In the short time I’ve been a member of the Murderati gang, I’ve watched my fellow bloggers’ lives overturned by the vicissitudes of life, and I cannot post today without thinking of Cornelia and the recent tragedy in her family, and of Louise and the terrible loss she so recently suffered. And then there is Rob, who has known the recent joy of watching his book turned into a TV pilot. Life is unpredictable and sad and painful and triumphant, and there is no way to predict what will happen around the corner.
Which has made me decide to write about something that’s utterly lacking in sturm und drang. So I’m going to blog about Canada.
Canada is fresh in my mind, as I’ve just returned from the Canterbury Tales Literary Festival in St. John, New Brunswick. Living in the state of Maine, right on the border, I’m privileged to meet many Canadians during the summer months, and I’ve made the crossing to visit our northern neighbor a number of times. Every time I visit, my impression of Canadians as basically nice, well-behaved, polite people is invariably reinforced. It’s the land where people actually wait for the Walk signal to flash before they’ll cross the street. Even when there’s no traffic coming in any direction. And because they seem to follow the rules, it made me follow the rules as well (even though my rush-rush personality had me ready to dash across the street no matter what that darn traffic signal said.)
This recent visit also gave me the chance to check in on the Canadian publishing scene, and discover how different it is from the U.S. One thing that had always impressed me was how the Canadian bestseller list is sometimes so different from ours. I’d noticed that theirs is heavily weighted toward literary novels. I assumed that Canadians were simply more literate readers, not as prone as Americans are to lunge for the latest crass entertainment. I pictured Canada as a nation of intellectuals who turned up their noses at genre, and instead reached for the difficult read, the books that would stretch their minds and enrich their souls.
Ha. It’s not so simple as all that.
Based on several conversations I had with people familiar with the Canadian publishing world, I discovered something that stunned me, coming from ultra-capitalist, money-is-everything America. And that is: many Canadian publishers are subsidized by their government. They have a myriad number of small presses which could otherwise never survive without those subsidies, and their government has chosen to subsidize literary fiction which would otherwise not have a chance of making it on the market. Popular fiction is left to sink or swim on its own because it is, after all, popular and therefore more likely to turn a profit without any help. Subsidized literary fiction also gets more of a subsidized marketing push, and since marketing dollars result in better public awareness of a title, those literary novels have a sales advantage.
Hence the more literary slant of the Canadian bestseller lists.
In some ways, this is a good thing. It directs the public toward books they would normally not read. It brings otherwise unknown authors into the public eye. And since I love discovering new literary fiction, I think it’s about time that not all the titles on bookstore front tables featured vampires, zombies, and serial killers. It’s sort of the National Public Television philosophy of “let’s give the public what we know is good for them.”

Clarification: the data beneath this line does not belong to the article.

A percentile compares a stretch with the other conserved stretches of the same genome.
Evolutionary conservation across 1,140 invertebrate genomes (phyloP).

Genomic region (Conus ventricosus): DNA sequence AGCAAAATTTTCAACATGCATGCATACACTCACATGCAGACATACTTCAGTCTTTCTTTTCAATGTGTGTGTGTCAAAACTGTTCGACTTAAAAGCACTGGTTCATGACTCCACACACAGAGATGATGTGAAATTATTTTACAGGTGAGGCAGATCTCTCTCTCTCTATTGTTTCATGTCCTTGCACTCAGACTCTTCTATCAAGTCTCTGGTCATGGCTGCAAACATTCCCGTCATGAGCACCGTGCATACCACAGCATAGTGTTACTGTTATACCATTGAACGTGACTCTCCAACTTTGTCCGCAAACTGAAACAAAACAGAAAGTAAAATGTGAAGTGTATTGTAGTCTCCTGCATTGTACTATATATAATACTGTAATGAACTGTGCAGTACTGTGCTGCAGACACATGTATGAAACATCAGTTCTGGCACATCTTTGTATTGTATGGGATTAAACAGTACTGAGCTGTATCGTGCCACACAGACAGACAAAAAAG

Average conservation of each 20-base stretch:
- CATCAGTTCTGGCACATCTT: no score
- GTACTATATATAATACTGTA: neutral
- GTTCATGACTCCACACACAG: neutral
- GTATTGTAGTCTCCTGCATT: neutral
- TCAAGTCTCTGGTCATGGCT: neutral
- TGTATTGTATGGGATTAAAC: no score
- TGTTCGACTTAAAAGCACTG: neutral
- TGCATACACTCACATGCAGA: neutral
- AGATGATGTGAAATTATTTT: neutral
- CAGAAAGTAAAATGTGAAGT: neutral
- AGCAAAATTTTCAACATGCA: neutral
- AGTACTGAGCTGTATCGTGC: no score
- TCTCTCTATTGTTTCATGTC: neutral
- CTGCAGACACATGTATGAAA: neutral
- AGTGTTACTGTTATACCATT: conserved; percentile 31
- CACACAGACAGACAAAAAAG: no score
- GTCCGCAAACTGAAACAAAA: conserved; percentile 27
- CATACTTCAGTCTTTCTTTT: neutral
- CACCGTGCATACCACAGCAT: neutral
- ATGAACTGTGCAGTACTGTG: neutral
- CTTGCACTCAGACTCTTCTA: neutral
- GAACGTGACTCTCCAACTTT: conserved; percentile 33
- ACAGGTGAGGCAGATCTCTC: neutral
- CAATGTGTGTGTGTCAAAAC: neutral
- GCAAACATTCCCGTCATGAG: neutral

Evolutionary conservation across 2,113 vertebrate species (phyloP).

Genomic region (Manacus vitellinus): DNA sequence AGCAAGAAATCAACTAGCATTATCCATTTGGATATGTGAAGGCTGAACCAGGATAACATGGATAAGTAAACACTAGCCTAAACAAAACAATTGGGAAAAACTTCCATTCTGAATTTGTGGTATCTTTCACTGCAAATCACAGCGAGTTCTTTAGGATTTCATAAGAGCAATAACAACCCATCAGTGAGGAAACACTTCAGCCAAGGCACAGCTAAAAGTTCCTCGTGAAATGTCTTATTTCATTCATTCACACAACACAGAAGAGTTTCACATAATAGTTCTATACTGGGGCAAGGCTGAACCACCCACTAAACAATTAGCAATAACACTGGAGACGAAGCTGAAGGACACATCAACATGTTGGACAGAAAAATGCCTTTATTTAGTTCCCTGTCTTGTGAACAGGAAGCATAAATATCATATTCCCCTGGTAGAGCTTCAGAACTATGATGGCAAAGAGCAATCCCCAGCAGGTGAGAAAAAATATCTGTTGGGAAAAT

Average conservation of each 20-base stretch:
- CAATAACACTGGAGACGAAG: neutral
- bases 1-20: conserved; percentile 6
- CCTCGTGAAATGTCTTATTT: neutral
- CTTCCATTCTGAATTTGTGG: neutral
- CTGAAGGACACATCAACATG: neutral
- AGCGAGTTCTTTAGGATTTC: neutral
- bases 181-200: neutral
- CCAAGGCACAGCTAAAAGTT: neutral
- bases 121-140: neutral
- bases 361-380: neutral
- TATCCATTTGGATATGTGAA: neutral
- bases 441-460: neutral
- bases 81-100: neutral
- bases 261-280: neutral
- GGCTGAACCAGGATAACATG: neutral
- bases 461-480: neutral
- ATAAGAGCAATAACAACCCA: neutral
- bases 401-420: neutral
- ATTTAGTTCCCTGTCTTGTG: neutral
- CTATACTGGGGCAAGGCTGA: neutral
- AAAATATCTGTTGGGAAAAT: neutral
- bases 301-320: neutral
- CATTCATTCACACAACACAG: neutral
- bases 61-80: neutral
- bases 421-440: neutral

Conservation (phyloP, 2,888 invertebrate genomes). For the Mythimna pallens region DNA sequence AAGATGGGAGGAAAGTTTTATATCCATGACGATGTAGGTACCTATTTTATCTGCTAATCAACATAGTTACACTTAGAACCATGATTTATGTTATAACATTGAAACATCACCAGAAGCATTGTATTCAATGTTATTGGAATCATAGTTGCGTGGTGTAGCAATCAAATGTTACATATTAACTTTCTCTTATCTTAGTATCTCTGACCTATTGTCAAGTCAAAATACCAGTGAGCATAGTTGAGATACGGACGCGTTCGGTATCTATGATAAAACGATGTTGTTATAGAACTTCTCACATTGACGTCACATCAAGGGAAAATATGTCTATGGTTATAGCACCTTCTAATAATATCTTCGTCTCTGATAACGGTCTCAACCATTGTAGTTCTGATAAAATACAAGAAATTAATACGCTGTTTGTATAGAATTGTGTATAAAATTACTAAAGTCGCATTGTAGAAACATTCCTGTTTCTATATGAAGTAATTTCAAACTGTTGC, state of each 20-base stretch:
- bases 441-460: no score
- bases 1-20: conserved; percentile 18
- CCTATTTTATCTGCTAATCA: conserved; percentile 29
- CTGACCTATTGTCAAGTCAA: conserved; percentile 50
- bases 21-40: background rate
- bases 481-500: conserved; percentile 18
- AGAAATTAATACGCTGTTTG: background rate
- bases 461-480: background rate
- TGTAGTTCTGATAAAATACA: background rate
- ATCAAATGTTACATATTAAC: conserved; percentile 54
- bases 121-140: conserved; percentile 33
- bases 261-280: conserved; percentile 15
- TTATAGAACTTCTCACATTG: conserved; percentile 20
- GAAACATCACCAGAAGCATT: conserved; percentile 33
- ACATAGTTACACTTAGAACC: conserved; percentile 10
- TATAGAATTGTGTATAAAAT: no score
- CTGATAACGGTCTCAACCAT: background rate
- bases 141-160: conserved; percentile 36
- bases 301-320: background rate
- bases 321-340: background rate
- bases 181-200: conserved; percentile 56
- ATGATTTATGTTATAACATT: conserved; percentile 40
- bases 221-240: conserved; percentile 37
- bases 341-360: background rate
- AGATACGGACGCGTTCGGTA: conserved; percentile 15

On the other hand, it rubs my populist nature the wrong way because I also love genre fiction. I love romance and horror and SF, and I’d feel more than a little miffed that my taste in fiction is considered unworthy.
Another characteristic that sets Canada apart from the U.S. is the difference in scale. In Canada (with a population of 33 million), if a hardcover title sells 5,000 copies, it’s considered a bestseller. If it sells 750 copies, it’s considered a successful publication. Needless to say, it’s almost impossible for a Canadian writer to make a living at his craft, if he only sells in his home country. With the exception of a few rare authors such as Margaret Atwood, whose Canadian sales alone might support her, most Canadian authors need to be able to sell to markets outside Canada to earn a living. Linwood Barclay, one of Canada’s most successful genre writers, no doubt earns most of his income outside his home country.
Another thing I learned is how under-appreciated Canadians feel, despite their many contributions to the literary world. I was embarrassed to admit I didn’t know that Joy Fielding, Vincent Lam, William Gibson, and Alice Munro were Canadians. In my typical American arrogance, I just assumed they were Americans. (Which is something that irritates Canadians no end.)
One of the best parts about attending literary festivals is the chance to meet other authors, and in St. John, I was very happy indeed to hear readings by some truly gifted authors, including Kathy-Diane Leveille (LET THE SHADOWS FALL BEHIND YOU) and Robert Rayner, whose searing YA novel SCAB had the audience on the edges of their seats. These authors deserve a far wider audience. In Canada, where there seems to be far deeper support for such authors, they at least have the chance of being heard.